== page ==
Black Belly of the Tarantula (1971)

Paolo Cavara and Gualtiero Jacopetti (who took all the credit) directed the first shockumentary, Mondo Cane. Following that, they worked on Women of the World before Jacopetti moved on to make increasingly more insane films with Franco Prosperi. Cavara? He went on to make his own films, including this one, a film that some place amongst the best giallo ever.

A mysterious killer is killing women who were involved with a blackmail scheme, using a needle to paralyze them before he slices their stomachs open, the same way a tarantula kills a wasp. Even worse — the victims are awake and can feel the pain, but are unable to move or scream.

Cavara uses one of the queens of giallo for his first victim, Barbara Bouchet (The Red Queen Kills Seven TimesDon’t Torture a DucklingAmuck!). Soon, it’s up to Inspector Tellini to solve the case before he or his girlfriend are killed. He’s a totally likable character, rare for a giallo, who mostly argues with his wife who buys too much furniture while worrying if he’s good enough at what he does. He hits a little too close to home.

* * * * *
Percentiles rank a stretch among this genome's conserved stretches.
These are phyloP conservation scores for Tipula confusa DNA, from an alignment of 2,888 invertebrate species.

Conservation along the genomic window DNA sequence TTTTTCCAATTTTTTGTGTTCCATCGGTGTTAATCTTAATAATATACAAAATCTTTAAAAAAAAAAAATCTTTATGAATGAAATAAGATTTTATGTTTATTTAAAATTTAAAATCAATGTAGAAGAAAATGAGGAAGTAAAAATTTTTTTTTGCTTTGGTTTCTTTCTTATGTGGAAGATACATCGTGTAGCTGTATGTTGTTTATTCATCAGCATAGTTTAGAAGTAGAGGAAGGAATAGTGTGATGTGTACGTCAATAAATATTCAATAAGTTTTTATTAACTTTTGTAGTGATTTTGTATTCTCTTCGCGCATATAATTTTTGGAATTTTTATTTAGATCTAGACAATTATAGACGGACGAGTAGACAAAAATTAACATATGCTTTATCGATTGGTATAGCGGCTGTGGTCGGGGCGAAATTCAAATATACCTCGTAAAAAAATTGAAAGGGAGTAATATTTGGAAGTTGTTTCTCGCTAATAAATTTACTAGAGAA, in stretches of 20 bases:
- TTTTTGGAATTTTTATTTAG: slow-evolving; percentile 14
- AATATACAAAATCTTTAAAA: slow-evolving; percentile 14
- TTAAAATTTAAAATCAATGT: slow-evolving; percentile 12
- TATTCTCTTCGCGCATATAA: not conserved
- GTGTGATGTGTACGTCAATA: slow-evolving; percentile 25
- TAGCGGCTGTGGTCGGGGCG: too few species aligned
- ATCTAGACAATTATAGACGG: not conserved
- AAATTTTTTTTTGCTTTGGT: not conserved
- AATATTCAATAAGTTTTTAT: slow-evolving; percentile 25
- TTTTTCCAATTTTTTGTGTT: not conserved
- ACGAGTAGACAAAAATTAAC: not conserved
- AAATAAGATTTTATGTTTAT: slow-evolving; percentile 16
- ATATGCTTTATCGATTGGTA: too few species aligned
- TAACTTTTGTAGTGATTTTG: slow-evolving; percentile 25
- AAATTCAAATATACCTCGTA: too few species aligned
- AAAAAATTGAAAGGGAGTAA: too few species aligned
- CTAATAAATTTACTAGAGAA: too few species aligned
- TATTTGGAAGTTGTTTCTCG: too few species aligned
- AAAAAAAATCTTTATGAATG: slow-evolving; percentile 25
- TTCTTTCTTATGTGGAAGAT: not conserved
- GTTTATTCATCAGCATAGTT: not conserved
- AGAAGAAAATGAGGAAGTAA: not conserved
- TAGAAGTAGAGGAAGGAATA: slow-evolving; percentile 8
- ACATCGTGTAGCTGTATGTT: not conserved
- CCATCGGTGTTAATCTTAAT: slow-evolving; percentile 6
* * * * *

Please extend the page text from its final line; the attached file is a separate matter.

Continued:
There is plenty more eye candy in the film, with Claudine Auger (Domino from Thunderball) and Barbara Bach (The Spy Who Loved MeThe Humanoid) showing up. And there’s a great Ennio Morricone score.

You can check this one out on Amazon Prime.

2 thoughts on “Black Belly of the Tarantula (1971)”

  1. […] After Mondo Cane’s appearance at the Cannes Festival and worldwide popularity, Jacopetti claimed sole credit. Cavara would leave the team, going   on to challenge himself with different genres and filming styles throughout his career as a director, including The Wild Eye, where a documentary filmmaker has a crisis of conscience as he pushes his crew to new limits of depravity (an obvious comment on how he felt about former associates Jacopetti and Prosperi) and the well-regarded giallo, Black Belly of the Tarantula. […]

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